Start-up predicts next virus hotspot with social media and mobility data

"This is the brother of the butterfly effect theory, which was about prediction for prevention," said Cobwebs president Omri Timianker. "Our methodology is prediction for decision."

 (photo credit: CHRISTINA HORBAT)
(photo credit: CHRISTINA HORBAT)
In the months-long battle against the coronavirus outbreak, it is often a matter of all hands on deck. For many states, including Israel, that means intelligence agency technologies have played a vital role in monitoring the spread of the virus.
At Cobwebs Technologies, founded in 2015 by three alumni of elite IDF units, cyber experts believe that they can accurately predict the future spread of the virus through publicly accessible information alone.
The Herzliya-based company's proprietary web intelligence system autonomously scours the internet for masses of relevant data, signals and patterns, usually assisting customers in the national security, law enforcement and private sectors in some 35 countries worldwide.
Now, Cobwebs has adapted its solution to predict mobility trends from coronavirus hotspots, promising vital insights to policymakers facing critical coronavirus containment decisions. As countries brace themselves for a second wave of the coronavirus, Cobwebs is currently implementing or testing its solution in numerous Asian Pacific and European countries, and several US states.
"This is the brother of the butterfly effect theory, which was about prediction for prevention," said Cobwebs president Omri Timianker. "Our methodology is prediction for decision."
Cobwebs' solution combines three enormous layers of publicly available data to predict trends and the next possible coronavirus hotspot: web intelligence (WEBINT) based on social media posts discussing testing, symptoms, and sick relatives; open-source location data to identify mobility patterns; and local proprietary data from municipal authorities.
The company has also announced the appointment of Maj.-Gen. (res.) Roni Numa, who was tasked last month by the government with preventing the continued spread of the coronavirus in Bnei Brak, to manage their prediction platform.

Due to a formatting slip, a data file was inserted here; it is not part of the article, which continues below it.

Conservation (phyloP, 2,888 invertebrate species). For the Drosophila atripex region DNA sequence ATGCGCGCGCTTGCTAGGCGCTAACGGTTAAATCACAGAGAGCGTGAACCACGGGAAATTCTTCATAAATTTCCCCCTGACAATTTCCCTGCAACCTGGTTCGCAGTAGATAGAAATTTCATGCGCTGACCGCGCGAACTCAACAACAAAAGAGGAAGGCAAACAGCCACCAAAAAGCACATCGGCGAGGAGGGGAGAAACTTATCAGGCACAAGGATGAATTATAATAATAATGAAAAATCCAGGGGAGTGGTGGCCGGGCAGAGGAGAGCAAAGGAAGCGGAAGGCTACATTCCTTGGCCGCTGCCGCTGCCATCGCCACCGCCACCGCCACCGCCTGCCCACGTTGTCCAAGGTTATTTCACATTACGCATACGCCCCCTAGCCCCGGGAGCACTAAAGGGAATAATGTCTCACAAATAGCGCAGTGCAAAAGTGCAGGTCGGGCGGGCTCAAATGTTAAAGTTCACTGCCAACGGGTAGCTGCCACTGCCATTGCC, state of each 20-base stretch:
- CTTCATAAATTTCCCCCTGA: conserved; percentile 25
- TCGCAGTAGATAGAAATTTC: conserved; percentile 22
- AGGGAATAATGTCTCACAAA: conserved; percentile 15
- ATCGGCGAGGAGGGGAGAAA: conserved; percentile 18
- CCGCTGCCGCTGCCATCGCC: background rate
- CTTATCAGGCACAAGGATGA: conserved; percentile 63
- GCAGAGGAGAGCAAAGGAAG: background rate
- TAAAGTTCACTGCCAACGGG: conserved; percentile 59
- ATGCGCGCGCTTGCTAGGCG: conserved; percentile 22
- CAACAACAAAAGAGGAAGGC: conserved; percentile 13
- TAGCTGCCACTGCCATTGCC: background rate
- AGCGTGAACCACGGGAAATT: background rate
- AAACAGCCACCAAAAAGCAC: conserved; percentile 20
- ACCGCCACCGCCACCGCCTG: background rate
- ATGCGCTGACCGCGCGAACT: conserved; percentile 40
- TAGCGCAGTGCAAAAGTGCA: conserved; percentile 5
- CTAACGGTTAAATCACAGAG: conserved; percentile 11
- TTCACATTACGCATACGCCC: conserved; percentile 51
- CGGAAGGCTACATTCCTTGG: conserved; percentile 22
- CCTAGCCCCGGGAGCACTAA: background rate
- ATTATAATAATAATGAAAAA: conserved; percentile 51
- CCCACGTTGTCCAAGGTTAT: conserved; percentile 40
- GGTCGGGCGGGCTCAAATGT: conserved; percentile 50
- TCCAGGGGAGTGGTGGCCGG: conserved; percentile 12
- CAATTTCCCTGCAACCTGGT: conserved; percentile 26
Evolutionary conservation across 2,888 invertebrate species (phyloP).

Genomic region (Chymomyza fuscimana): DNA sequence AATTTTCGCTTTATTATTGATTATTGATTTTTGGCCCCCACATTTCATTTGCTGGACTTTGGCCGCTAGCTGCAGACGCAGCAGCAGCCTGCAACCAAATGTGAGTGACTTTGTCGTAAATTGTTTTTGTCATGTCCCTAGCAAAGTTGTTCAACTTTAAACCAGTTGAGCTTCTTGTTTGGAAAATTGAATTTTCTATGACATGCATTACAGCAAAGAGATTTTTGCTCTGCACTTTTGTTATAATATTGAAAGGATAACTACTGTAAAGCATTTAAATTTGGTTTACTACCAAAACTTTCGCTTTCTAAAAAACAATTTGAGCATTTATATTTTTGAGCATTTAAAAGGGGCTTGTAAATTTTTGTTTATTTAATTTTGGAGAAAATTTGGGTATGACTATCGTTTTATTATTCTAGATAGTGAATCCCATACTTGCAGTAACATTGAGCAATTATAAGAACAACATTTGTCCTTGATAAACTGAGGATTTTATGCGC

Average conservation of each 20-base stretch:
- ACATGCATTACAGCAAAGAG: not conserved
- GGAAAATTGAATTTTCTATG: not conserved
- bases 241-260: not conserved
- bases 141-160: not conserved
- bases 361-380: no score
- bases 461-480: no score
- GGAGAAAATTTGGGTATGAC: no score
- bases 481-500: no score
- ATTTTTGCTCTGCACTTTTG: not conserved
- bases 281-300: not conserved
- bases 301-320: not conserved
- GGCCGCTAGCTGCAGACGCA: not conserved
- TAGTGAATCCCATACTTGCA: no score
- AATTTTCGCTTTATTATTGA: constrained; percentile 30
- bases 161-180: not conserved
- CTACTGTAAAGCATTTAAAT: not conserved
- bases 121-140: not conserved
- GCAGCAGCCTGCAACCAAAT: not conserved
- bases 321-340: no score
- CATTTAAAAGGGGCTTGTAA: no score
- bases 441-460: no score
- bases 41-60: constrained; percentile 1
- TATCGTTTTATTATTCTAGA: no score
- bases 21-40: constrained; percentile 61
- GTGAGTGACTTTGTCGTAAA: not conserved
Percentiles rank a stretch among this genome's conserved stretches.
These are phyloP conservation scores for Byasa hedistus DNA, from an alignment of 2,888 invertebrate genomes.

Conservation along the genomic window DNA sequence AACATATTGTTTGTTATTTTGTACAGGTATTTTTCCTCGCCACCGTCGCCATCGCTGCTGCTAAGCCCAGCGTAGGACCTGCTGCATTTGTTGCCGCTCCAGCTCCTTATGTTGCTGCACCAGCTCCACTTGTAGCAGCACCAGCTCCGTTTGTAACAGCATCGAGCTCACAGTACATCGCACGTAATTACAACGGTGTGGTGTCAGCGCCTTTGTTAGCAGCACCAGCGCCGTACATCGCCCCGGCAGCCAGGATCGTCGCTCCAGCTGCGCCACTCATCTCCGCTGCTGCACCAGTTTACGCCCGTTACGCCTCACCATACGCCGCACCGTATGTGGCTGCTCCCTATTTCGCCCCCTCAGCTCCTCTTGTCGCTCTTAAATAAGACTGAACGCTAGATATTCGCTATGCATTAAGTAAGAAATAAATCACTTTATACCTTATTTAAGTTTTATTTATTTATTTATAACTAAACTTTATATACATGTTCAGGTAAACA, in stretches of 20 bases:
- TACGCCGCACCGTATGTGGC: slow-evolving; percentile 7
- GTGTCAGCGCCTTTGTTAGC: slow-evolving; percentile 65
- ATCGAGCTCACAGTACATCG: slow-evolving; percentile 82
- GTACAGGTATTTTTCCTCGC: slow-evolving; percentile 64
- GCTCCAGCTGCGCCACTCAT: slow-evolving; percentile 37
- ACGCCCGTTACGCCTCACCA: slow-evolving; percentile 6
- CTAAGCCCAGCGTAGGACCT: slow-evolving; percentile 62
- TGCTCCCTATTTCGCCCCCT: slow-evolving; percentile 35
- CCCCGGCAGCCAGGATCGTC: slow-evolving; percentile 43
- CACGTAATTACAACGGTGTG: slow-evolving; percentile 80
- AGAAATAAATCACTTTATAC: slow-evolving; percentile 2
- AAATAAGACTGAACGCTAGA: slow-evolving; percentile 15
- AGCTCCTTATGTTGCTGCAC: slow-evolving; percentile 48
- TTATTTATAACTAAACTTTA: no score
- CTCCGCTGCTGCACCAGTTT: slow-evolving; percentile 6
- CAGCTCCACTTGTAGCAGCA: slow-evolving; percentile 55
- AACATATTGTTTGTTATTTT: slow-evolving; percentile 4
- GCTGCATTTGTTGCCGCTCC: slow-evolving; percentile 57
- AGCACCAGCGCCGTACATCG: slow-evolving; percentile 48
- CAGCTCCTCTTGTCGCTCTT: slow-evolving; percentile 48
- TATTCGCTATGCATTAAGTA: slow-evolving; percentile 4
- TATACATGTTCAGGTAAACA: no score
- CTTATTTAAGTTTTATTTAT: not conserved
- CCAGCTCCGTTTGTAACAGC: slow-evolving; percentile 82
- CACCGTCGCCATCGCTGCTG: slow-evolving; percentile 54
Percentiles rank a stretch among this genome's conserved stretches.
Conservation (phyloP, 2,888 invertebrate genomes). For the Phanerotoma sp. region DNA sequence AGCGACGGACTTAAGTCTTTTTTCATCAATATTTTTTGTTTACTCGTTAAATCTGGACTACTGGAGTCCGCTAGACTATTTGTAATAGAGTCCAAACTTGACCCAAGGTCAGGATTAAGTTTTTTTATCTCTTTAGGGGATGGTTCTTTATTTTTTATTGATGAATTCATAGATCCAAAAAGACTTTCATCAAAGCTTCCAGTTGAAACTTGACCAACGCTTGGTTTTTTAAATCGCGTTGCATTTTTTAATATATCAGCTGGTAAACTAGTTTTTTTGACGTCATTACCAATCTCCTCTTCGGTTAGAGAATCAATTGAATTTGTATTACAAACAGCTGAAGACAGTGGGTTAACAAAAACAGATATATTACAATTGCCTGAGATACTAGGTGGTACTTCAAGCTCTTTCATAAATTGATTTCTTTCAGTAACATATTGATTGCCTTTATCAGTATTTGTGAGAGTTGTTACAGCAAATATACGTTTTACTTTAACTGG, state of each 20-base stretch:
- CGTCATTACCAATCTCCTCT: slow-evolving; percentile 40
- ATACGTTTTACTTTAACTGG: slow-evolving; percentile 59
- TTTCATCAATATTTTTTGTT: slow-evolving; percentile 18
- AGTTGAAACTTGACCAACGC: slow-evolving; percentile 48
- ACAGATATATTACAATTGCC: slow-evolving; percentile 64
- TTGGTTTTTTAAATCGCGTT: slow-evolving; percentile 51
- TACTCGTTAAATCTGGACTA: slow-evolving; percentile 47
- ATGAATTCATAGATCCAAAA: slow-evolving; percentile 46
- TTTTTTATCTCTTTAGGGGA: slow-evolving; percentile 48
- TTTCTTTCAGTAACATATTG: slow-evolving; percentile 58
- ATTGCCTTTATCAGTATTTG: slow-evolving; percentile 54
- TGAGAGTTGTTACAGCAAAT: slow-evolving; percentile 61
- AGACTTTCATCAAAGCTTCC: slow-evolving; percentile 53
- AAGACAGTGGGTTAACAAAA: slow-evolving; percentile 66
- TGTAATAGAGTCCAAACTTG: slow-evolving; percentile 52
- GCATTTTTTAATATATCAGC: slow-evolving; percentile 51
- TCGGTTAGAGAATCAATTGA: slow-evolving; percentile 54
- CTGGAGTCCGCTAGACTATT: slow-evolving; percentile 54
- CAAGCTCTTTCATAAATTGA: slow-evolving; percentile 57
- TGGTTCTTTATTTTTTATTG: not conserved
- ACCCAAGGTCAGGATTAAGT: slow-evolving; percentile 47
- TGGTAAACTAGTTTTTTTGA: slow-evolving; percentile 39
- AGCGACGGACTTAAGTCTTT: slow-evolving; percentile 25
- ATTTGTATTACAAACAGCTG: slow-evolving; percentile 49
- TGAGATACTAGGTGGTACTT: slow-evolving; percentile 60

"The combination of mobility patterns, web intelligence and methodology can improve a decision-maker's ability to predict and manage their exit strategy," said Timianker.
"What we are focusing on is trends. I don't care who is giving the signals, we are just trying to catch the signals and see how it spreads - it is non-intrusive. The day after the coronavirus, I still do not know who the person is, but I have statistics of potential carriers from high-risk areas to another area."
If there is a high volume of potential coronavirus carriers in Bnei Brak and a trend of Bnei Brak residents traveling to Beersheba is identified, he said, it is then possible to manage and mitigate the likely outbreak in Beersheba ahead of the expected outbreak in the city one week later.
On a local level, if many residents of the same neighborhood with a high level of infection shop at the same mall, the mall can be designated as a potential infection area. Authorities can then take action, either by ensuring greater social distancing in the mall or setting different hours of shopping for different neighborhoods.
In addition to its Herzliya office, Cobwebs has offices in Singapore and New York. The office in Singapore, Timianker said, enabled the company to gain an early insight into both international lockdown measures and domestic exit strategies.
"We wanted to examine different countries in different stages of the outbreak. The most important part of developing a solution is seeing different angles. Our ability to see Europe, Israel, Asia-Pacific and the United States, and see what's working or not, is a big advantage," said Timianker.
"By accurately predicting future trends, decision-makers can use this tool to increase transparency and reduce antagonism caused by lack of trust for everyone. I believe that is important when managing a big crisis."

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